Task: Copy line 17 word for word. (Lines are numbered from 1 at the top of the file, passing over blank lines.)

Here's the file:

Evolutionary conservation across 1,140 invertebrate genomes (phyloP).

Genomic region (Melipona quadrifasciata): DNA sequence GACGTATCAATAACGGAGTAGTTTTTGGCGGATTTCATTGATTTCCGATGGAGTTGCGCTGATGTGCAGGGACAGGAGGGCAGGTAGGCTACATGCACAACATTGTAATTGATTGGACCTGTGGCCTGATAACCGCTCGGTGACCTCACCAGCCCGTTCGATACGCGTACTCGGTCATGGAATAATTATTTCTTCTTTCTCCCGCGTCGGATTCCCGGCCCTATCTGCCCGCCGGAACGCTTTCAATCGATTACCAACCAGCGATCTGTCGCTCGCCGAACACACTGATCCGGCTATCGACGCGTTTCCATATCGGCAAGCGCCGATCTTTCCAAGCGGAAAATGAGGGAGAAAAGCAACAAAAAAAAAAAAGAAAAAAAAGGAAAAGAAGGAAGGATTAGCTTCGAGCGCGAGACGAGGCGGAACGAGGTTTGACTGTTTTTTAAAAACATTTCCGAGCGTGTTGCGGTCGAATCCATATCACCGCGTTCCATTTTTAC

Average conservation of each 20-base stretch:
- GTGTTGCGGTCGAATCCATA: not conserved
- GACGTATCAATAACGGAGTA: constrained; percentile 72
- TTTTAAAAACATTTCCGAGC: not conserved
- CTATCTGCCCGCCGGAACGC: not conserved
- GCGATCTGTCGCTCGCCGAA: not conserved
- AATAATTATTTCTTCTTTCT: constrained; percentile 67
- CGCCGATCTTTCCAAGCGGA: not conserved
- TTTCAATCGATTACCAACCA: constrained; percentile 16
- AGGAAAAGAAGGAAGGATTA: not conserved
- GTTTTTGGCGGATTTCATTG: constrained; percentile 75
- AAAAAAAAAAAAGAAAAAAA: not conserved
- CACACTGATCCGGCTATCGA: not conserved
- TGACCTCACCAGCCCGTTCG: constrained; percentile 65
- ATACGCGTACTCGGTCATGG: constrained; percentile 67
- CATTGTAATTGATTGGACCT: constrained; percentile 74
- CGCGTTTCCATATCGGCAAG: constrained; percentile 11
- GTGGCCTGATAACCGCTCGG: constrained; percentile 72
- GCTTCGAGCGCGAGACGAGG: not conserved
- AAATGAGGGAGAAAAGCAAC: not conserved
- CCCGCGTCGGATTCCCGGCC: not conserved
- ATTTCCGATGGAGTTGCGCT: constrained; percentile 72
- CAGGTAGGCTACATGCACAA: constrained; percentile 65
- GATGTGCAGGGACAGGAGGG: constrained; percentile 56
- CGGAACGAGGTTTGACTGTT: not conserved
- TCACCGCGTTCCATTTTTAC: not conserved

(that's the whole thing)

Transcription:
- ATACGCGTACTCGGTCATGG: constrained; percentile 67